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VECO seeks collision industry input for OEMs on dealership ADAS unfamiliarity

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Has your body shop encountered a situation where a dealership was unaware of the need to calibrate an advanced driver assistance system after a collision repair — or worse, insisted contrary to repair procedures it was unnecessary?

Collision repair expert Mark Olson is seeking accounts of such incidents in a new initiative meant to help the auto body repair industry.

The idea is to pass on such accounts to automakers as proof of the need for better dealer education about the new technology and its repair procedures.

“We have approached many OEM’s with the issue and they have said that they are not getting any complaints so this is not a large priority,” Olson, CEO of Vehicle Collision Experts, wrote in a message posted on Facebook on Sept. 4. Offering tangible examples of the issue can help automaker collision departments shake loose finances for better dealership education from higher up the OEM food chain, he said.

Olson said the automakers he’s talked to about the project are “pretty receptive,” they just need some documentation.

“We will collect the data and present it to the OEM’s as soon as we are able to get enough data,” he wrote in the Facebook message. “The goal is to have a lot of information to present to them no later than SEMA so they can make this a priority.”

Shops should include information like shop name, an account of what happened, the vehicle type and the dealer name.

Olson gave an example from one automaker but said the issue wasn’t limited to a single brand. In that incident, a body shop brought over a vehicle to the dealership to have a blind spot monitoring sensor reaimed following both the replacement of the bumper cover and the R&I of the blind spot device itself.

The dealership replied that as the dash light wasn’t on, “‘Don’t worry about it.'”

Even when the shop produced the OEM repair procedures calling for the operation, the dealership said many shops replaced bumper covers without calling for the work. The dealer then scanned the vehicle and pronounced it fine after no codes were revealed — even though that’s not necessarily an indicator an ADAS system is aimed properly.

When Olson contacted the automaker, the response was: “‘Oh my God.'”

“Have you ever taken a vehicle to a dealer for a calibration or other service only to find out that they have no idea what you are asking them to do?” Olson wrote in the Sept. 4 post. “Have you taken a car to dealer for a calibration only to have them say ‘if the light is not on, it does not need to be calibrated’?”

An uninformed dealer can be particularly harmful if an insurer contacts them about a repair procedure’s necessity rather than looking it up in the actual repair procedures, according to Olson. The insurer might share that supposed OEM confirmation throughout the carrier, meaning that other body shops and customer might have a harder time getting the necessary work reimbursed.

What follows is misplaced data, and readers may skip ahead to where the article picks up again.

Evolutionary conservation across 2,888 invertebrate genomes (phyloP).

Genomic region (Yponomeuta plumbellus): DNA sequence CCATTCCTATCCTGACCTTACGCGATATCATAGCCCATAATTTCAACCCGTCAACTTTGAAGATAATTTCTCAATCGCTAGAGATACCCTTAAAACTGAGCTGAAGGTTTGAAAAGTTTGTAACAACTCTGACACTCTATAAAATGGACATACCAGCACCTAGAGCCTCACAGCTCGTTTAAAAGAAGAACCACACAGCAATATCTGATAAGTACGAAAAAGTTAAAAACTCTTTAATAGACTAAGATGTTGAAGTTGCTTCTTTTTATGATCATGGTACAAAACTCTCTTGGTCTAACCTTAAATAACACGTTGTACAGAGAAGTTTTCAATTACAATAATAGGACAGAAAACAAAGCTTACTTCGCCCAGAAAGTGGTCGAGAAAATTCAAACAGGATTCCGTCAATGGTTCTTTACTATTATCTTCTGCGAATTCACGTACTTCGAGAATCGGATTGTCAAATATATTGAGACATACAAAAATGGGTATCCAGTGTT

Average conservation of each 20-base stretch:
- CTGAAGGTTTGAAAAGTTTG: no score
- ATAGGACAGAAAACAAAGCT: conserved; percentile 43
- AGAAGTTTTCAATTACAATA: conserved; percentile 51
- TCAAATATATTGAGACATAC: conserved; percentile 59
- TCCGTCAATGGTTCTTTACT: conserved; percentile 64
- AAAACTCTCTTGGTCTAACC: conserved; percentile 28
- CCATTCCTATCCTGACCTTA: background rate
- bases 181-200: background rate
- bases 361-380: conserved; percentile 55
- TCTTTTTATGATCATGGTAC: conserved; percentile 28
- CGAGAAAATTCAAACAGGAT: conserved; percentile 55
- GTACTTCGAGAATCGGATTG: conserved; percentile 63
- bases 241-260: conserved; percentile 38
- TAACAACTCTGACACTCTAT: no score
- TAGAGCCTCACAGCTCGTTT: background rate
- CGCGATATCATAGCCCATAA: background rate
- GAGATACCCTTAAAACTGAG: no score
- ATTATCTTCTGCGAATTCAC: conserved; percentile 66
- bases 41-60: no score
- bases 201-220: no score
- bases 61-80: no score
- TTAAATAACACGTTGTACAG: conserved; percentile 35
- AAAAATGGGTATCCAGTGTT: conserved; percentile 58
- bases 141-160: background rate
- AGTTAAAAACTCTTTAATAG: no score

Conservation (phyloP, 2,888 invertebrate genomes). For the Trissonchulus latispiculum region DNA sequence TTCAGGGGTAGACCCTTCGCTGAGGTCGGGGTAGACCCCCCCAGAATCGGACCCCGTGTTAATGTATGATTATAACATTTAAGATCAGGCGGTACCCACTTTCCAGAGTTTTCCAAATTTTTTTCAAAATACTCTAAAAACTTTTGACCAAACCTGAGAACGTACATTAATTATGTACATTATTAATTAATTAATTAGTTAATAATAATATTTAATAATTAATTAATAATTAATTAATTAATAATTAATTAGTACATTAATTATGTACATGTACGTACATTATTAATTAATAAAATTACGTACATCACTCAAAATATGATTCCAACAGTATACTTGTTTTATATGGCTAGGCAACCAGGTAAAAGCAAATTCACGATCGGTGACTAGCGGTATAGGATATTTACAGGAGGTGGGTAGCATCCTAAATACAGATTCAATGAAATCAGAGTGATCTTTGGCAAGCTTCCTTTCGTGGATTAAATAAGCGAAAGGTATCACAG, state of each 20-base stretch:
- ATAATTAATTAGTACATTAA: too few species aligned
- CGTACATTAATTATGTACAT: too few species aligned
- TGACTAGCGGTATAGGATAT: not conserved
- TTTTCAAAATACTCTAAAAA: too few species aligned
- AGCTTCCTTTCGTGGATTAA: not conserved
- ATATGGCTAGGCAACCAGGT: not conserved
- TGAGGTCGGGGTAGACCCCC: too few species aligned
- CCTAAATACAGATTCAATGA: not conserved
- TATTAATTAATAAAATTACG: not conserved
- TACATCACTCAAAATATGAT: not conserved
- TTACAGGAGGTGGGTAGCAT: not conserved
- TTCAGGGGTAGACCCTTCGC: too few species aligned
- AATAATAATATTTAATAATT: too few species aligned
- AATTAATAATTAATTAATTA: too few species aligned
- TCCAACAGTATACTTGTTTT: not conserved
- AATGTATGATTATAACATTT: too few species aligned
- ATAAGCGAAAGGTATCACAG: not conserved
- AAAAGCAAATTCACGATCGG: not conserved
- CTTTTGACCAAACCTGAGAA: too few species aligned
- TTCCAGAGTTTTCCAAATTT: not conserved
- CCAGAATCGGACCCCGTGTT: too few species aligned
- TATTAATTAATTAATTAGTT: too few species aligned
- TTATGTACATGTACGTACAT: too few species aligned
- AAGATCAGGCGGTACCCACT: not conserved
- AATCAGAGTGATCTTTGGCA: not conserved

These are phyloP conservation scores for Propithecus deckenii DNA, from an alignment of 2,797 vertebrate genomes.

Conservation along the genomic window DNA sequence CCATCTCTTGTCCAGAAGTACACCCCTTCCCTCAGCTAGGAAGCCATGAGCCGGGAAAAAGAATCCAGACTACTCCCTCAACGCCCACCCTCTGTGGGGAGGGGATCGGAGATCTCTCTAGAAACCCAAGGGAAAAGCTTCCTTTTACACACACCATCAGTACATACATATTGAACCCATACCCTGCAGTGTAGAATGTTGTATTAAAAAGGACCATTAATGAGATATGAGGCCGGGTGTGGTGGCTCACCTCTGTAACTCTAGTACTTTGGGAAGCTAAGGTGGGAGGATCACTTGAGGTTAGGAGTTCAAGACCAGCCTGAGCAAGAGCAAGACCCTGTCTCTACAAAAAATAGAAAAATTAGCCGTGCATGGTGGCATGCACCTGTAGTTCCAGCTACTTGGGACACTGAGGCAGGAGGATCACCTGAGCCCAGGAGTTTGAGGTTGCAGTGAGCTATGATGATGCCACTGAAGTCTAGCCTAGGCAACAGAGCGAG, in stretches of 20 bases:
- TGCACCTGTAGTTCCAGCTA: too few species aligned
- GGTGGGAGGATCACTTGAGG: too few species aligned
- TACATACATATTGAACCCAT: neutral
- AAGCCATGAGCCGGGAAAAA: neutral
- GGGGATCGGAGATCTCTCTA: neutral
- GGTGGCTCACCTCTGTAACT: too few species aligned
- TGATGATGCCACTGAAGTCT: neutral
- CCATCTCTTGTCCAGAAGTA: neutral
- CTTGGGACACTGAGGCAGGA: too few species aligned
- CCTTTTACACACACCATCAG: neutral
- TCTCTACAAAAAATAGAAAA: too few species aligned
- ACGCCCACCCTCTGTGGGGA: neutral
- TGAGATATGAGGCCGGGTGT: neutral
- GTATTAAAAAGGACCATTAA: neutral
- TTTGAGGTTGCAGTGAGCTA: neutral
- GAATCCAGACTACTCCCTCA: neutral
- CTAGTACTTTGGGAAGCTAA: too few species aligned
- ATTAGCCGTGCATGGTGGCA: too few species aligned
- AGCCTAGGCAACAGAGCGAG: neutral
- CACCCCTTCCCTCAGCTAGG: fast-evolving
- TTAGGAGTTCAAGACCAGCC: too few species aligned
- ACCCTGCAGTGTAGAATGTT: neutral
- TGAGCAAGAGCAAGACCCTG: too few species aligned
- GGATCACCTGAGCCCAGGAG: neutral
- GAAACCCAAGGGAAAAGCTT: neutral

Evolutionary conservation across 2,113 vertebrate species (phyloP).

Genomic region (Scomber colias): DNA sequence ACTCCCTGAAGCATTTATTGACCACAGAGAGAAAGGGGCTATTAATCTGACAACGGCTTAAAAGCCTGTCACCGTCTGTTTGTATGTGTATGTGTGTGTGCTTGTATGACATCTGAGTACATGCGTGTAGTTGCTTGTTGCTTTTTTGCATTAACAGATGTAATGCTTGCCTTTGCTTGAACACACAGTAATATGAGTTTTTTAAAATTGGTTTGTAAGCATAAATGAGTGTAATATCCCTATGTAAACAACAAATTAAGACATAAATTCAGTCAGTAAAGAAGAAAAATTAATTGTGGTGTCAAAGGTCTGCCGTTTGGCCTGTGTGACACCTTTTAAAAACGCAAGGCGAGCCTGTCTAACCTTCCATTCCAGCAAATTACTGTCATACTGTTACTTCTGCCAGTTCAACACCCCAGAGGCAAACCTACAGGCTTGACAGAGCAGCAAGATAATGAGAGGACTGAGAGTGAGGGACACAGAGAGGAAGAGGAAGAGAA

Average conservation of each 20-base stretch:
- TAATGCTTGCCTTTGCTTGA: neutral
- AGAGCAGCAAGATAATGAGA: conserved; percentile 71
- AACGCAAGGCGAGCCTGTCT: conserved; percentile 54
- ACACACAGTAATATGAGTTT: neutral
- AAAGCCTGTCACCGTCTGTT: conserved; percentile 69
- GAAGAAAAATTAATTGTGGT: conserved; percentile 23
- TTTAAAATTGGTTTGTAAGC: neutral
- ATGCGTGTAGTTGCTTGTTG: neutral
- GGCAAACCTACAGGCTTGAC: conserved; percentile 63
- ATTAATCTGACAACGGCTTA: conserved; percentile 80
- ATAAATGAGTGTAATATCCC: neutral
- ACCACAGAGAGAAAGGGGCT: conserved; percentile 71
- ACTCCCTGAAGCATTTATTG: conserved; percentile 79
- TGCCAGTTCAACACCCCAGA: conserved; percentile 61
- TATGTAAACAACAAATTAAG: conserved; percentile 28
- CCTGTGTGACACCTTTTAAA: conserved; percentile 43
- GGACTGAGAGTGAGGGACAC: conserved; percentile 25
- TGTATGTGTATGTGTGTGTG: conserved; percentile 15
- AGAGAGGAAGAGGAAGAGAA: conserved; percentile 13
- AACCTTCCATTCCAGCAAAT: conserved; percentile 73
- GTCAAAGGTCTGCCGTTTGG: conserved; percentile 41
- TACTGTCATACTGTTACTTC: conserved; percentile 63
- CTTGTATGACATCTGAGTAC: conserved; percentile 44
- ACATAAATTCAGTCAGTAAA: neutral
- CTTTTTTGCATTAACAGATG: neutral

Olson said OEMs conclude the issue isn’t widespread because they’re not hearing about it.

He argued that this stems from deficiencies in the collision repair industry. Most shops are either not doing the work because of ignorance or a perception the insurer won’t pay for it, he said. Others might be making an effort but don’t know how to contact the OEM about an issue.

Only a small percentage of the collision industry is actually operating at the level it needs to be, according to Olson, whose company audits shops and who also serves as an expert witness.

Brand protection, liability prevention and customer satisfaction/no redos are reasons for a dealership to educate themselves about ADAS. But these are admittedly impalpable trends, recognizable more in the long term. However, there’s an instant-gratification, ring-up-the-cash-register-now argument as well for dealerships to get up to speed.

Olson described a scenario where a dealership educated about ADAS sells a shop a bumper cover and knows to immediately upsell an appointment for the calibration accompanying such an R&R.

“That’s what you should do,” he said.

Olson said Thursday he’s received about 15-20 responses to date. Some describe as many as 10 instances, while others merely detail 1-2 incidents. He said his vision is to be able to demonstrate to automakers that the issue is nationwide.

Contact Olson with your experiences at Shops should include information like shop name, an account of what happened, the vehicle type and the dealer name.


OEM calibration equipment is seen at SEMA 2018 in the asTech booth. (John Huetter/Repairer Driven News)

Advanced driver assistance systems possible on the 2016 Chevrolet Malibu are shown in this image. (Copyright General Motors)

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